Saturday, October 13, 2012

A Month of Miracles Part 7 - Man With the Withered Hand

Title: The Man with the Withered Hand
Artist: James Tissot
Medium: Opaque watercolor over graphite on gray wove paper
Size: 21.9 x 16 cm
Date: c. 1890
Location: Brooklyn Museum, Brooklyn, New York.

Mark 3:1-5 - Jesus entered again into a synagogue and a man with a withered hand was there. And they were watching him carefully to see if he would heal him on the Sabbath, so they could accuse him. And he said to the man who had the withered hand, “Get up and step forward.” And he said to them, “Is it lawful on the Sabbath to do good or to do evil, to save life or to destroy it?” But they remained silent. And after looking around at them in anger, grieved at the hardness of their heart, he said to the man, “Stretch out your hand.” And he stretched out his hand and it was restored.

When Jesus heals a man with a withered hand on the Sabbath, he flouts rules against work and further upsets the devout. Although Jewish law permitted the saving of lives on the holy day, Jesus defies the rigid rules of the Sabbath by extending his help to a man afflicted, but not threatened with death.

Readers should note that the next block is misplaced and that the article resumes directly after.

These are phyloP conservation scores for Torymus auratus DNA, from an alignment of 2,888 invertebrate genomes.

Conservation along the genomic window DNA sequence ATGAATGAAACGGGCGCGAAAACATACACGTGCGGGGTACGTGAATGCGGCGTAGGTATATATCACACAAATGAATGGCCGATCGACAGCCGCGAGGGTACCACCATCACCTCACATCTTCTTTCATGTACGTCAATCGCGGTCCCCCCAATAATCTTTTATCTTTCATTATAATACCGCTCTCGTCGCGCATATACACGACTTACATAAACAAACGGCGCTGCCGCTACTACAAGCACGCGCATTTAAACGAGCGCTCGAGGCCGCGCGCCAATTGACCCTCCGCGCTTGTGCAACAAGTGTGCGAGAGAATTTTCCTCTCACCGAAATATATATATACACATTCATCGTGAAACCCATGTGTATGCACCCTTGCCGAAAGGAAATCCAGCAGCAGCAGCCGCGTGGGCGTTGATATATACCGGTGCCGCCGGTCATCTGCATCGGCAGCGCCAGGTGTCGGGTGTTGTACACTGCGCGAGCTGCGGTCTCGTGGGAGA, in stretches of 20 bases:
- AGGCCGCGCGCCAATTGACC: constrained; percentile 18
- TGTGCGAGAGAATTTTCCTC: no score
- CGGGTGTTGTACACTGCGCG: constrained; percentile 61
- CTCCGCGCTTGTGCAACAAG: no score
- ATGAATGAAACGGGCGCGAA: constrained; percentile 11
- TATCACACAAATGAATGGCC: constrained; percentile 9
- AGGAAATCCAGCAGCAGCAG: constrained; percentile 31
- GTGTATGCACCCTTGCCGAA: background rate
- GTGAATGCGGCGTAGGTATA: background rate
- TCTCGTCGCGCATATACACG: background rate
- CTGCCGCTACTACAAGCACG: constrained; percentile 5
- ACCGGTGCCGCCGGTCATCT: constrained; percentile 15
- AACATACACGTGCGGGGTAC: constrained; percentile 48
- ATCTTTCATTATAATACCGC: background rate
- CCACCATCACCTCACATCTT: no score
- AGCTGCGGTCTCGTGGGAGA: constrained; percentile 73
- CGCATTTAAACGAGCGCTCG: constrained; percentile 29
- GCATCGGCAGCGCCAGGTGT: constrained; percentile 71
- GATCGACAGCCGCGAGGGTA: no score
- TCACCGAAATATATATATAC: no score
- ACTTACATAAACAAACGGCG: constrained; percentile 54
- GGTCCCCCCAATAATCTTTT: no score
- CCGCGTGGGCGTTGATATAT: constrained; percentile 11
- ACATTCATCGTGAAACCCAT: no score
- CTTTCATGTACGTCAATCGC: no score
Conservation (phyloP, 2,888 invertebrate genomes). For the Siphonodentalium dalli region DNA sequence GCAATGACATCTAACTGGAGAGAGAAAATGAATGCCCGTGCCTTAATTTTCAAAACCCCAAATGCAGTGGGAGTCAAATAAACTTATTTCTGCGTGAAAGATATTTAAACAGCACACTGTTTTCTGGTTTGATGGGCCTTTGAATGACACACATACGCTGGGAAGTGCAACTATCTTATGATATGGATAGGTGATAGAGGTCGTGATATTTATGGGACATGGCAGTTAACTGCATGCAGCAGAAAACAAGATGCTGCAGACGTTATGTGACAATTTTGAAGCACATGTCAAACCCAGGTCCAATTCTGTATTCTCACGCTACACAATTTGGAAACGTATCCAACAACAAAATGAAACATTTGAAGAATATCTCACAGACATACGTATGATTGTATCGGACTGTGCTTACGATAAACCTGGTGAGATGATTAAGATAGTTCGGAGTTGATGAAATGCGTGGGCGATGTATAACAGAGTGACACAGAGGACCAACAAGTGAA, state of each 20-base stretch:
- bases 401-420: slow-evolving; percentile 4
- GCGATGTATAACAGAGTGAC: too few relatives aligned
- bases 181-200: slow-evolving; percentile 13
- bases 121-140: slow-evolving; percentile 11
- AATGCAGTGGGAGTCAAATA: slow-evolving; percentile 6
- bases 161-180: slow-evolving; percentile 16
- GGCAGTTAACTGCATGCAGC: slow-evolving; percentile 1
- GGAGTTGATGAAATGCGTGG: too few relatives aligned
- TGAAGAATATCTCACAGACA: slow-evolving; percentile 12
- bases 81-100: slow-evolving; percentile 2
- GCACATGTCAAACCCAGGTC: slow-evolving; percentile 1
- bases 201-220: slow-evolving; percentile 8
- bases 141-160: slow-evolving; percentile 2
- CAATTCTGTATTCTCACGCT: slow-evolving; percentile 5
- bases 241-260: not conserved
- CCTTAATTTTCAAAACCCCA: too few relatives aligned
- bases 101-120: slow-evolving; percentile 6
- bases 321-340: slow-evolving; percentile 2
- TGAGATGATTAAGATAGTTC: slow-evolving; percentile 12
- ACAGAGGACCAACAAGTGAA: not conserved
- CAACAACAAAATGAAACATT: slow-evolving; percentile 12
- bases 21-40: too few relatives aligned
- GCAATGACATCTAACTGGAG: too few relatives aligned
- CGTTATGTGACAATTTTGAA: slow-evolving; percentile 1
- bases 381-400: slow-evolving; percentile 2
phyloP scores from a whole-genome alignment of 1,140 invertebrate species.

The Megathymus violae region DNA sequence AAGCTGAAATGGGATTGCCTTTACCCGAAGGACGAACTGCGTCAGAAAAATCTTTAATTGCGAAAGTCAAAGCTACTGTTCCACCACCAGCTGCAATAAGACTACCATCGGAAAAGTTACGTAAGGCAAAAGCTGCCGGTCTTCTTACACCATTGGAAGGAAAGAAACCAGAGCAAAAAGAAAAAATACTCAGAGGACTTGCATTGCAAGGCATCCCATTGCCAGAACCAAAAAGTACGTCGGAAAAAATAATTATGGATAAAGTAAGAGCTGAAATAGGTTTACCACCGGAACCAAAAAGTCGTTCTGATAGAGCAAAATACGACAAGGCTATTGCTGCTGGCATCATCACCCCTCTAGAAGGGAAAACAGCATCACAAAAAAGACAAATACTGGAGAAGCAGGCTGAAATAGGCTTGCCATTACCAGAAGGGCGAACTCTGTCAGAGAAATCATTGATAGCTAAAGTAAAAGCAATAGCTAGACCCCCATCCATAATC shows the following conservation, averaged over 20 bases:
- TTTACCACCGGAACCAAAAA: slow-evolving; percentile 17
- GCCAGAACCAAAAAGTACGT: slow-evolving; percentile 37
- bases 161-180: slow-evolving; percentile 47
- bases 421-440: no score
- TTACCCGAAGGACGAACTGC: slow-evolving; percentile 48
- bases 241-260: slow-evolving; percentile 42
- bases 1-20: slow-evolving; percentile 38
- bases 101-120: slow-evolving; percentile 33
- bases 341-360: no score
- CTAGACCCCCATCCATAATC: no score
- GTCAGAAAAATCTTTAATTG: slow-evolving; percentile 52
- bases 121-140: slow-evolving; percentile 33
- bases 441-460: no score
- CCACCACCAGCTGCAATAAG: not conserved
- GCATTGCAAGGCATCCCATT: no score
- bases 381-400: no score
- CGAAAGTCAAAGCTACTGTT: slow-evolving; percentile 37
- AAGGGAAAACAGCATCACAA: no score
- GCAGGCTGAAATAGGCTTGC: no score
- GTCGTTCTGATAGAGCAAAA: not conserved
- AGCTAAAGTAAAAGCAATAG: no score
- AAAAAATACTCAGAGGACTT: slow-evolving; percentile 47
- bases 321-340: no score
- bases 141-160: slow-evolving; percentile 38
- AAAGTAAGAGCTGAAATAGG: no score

James Jacques Joseph Tissot (October 1836 – August 1902) was a French painter. After the death of his longtime companion Kathleen Newton in 1882, Tissot spent some time in Palestine. He began work on drawings of the life of Christ, which debuted In Paris in 1896. With the same meticulous attention to detail that he had applied to painting society, he strove for historical authenticity in his precisely rendered watercolors of the life of Christ. They were subsequently published by the firm of Lemercier in Paris, who paid Tissot 1,100,000 francs.

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